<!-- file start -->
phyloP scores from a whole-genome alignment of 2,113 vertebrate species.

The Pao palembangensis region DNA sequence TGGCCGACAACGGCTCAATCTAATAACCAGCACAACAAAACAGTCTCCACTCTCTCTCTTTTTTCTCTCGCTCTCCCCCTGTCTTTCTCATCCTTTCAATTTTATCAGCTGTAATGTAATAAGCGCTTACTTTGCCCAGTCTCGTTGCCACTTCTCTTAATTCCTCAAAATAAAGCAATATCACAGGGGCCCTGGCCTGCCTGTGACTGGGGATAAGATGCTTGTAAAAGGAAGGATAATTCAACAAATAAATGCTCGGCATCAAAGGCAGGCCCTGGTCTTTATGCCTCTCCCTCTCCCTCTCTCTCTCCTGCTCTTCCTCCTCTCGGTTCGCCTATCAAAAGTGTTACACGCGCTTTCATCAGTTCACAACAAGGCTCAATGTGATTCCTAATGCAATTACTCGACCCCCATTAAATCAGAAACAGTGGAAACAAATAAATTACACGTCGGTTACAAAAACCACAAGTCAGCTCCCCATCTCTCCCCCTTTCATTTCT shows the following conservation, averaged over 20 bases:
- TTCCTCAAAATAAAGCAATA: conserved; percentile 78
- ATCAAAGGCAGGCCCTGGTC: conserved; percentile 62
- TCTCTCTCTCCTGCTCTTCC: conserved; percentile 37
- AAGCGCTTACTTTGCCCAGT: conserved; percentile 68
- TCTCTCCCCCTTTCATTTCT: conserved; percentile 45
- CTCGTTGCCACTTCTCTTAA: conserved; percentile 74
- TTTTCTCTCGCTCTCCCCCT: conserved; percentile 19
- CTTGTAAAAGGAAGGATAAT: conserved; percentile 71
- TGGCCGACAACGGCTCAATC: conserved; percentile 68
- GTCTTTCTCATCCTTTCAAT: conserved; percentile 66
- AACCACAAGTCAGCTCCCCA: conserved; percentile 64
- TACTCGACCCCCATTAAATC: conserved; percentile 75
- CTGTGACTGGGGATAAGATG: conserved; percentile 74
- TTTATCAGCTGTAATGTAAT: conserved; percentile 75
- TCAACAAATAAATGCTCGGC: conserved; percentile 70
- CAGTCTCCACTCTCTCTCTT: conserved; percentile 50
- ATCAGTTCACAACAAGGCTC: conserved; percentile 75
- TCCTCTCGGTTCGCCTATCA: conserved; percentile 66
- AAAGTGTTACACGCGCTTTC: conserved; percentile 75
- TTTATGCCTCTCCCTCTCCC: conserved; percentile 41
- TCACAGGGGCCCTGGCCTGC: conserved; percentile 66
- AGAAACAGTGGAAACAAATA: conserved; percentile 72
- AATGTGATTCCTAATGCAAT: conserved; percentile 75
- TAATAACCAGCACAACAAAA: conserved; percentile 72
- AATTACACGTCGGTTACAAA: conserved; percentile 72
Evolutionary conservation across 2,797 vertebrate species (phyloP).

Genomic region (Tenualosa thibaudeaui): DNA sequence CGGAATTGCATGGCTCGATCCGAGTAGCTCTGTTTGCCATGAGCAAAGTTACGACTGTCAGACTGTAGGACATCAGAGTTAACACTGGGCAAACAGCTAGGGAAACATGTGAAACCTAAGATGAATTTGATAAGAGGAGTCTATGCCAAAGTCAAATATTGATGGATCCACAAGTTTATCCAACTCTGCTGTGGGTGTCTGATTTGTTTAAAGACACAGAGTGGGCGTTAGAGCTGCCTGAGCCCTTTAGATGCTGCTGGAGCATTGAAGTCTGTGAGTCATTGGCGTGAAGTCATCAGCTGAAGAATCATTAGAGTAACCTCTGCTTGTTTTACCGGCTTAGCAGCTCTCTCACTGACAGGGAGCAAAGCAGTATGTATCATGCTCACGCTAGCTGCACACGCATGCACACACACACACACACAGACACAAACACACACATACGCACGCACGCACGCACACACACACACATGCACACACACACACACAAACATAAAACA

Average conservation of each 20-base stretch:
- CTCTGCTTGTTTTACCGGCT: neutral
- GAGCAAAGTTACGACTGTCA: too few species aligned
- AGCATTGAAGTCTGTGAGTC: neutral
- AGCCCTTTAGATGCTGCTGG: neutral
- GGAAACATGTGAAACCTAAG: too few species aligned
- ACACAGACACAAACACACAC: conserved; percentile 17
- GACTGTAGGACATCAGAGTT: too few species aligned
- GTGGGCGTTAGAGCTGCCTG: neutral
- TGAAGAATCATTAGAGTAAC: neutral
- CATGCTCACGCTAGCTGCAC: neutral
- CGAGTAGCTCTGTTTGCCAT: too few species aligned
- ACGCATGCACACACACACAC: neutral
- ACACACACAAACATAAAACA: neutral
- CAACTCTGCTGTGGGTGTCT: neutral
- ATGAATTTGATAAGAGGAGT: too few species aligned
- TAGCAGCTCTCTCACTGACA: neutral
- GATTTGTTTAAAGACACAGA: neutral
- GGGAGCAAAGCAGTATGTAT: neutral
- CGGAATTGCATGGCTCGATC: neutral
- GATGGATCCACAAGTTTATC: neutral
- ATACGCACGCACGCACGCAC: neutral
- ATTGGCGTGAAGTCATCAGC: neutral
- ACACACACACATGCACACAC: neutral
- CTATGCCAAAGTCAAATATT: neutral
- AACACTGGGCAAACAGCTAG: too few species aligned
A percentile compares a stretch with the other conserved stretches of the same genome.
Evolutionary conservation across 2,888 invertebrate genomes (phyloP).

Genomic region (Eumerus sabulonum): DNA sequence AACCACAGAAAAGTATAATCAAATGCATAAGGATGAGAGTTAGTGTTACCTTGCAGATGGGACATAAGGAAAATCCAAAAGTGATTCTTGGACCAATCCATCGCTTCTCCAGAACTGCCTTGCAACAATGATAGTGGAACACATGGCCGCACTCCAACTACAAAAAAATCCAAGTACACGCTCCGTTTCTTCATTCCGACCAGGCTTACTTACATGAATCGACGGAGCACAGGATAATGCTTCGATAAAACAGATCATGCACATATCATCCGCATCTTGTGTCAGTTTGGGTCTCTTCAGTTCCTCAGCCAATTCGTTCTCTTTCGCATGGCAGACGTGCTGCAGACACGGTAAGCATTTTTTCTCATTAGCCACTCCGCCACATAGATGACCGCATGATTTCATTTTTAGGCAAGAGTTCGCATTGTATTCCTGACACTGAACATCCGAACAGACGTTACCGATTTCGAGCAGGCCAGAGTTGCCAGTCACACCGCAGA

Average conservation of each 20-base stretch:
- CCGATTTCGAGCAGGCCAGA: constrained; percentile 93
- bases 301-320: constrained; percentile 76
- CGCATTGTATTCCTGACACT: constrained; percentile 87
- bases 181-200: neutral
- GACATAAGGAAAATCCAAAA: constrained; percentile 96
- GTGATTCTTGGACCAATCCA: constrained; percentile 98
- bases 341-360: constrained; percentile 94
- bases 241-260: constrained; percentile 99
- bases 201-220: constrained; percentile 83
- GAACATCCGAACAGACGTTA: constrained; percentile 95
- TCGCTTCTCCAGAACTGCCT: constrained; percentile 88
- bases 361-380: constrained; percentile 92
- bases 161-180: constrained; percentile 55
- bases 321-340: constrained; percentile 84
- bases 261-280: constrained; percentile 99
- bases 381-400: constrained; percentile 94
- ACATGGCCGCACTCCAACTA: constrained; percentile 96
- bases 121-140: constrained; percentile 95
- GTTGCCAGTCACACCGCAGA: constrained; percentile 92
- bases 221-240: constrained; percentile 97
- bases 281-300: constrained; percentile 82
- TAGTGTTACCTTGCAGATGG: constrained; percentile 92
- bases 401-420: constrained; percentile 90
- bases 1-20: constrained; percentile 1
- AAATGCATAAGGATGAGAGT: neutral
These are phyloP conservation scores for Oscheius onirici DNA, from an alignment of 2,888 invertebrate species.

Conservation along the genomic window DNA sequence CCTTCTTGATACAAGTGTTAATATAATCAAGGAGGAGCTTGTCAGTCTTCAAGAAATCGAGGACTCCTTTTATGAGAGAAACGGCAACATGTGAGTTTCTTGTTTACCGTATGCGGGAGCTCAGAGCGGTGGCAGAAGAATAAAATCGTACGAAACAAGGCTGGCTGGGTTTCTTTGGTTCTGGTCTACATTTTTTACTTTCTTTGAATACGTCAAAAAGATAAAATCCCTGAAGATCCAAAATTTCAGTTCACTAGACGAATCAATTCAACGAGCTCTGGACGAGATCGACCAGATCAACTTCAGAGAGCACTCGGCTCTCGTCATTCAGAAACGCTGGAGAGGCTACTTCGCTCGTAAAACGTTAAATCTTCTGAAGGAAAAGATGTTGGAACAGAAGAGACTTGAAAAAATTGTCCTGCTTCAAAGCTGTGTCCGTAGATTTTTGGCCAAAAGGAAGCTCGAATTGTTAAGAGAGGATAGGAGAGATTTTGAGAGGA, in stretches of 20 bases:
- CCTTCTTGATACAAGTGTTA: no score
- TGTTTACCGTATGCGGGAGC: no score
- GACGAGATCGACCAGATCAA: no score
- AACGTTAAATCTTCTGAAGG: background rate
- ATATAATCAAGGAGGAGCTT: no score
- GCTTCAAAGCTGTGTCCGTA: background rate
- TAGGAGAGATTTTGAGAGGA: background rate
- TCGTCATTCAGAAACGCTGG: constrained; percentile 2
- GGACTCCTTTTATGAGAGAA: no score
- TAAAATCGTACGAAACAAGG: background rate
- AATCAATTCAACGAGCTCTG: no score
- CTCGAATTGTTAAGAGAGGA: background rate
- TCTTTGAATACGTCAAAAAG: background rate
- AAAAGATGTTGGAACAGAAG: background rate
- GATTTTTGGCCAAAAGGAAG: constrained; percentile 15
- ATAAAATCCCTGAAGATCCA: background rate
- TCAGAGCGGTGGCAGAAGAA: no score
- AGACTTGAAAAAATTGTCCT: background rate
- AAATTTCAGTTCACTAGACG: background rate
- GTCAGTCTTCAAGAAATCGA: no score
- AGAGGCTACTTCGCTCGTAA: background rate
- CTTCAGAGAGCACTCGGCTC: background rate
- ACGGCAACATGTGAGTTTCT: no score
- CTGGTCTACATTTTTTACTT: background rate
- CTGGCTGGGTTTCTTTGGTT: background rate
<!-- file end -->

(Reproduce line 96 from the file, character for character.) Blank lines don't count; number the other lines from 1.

- TAAAATCGTACGAAACAAGG: background rate